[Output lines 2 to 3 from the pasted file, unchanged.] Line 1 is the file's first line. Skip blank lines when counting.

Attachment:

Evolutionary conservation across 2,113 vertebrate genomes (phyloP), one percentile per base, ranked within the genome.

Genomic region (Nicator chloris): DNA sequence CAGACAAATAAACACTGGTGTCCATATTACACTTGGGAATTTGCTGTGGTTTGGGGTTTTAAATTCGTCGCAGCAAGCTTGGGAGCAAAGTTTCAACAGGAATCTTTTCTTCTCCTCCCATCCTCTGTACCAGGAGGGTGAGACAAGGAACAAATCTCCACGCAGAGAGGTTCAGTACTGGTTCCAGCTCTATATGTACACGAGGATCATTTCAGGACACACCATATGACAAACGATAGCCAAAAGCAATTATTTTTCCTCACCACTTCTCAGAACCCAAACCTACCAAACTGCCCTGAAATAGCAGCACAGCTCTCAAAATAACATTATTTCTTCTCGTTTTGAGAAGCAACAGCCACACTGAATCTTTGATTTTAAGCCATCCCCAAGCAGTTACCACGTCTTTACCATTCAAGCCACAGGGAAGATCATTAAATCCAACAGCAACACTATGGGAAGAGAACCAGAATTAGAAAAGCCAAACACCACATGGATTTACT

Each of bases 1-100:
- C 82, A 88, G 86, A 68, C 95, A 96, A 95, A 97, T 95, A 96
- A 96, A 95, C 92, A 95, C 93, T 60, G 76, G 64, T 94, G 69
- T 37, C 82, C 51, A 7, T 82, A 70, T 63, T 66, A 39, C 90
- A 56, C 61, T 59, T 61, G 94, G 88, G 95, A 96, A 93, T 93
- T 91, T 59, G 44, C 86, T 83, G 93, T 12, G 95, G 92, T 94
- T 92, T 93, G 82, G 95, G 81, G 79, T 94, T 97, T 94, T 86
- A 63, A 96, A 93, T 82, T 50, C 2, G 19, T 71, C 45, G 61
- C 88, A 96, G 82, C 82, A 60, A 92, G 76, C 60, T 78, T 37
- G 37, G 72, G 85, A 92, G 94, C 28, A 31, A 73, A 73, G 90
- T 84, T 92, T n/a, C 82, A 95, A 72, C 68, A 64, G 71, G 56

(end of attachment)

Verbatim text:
Genomic region (Nicator chloris): DNA sequence CAGACAAATAAACACTGGTGTCCATATTACACTTGGGAATTTGCTGTGGTTTGGGGTTTTAAATTCGTCGCAGCAAGCTTGGGAGCAAAGTTTCAACAGGAATCTTTTCTTCTCCTCCCATCCTCTGTACCAGGAGGGTGAGACAAGGAACAAATCTCCACGCAGAGAGGTTCAGTACTGGTTCCAGCTCTATATGTACACGAGGATCATTTCAGGACACACCATATGACAAACGATAGCCAAAAGCAATTATTTTTCCTCACCACTTCTCAGAACCCAAACCTACCAAACTGCCCTGAAATAGCAGCACAGCTCTCAAAATAACATTATTTCTTCTCGTTTTGAGAAGCAACAGCCACACTGAATCTTTGATTTTAAGCCATCCCCAAGCAGTTACCACGTCTTTACCATTCAAGCCACAGGGAAGATCATTAAATCCAACAGCAACACTATGGGAAGAGAACCAGAATTAGAAAAGCCAAACACCACATGGATTTACT

Each of bases 1-100: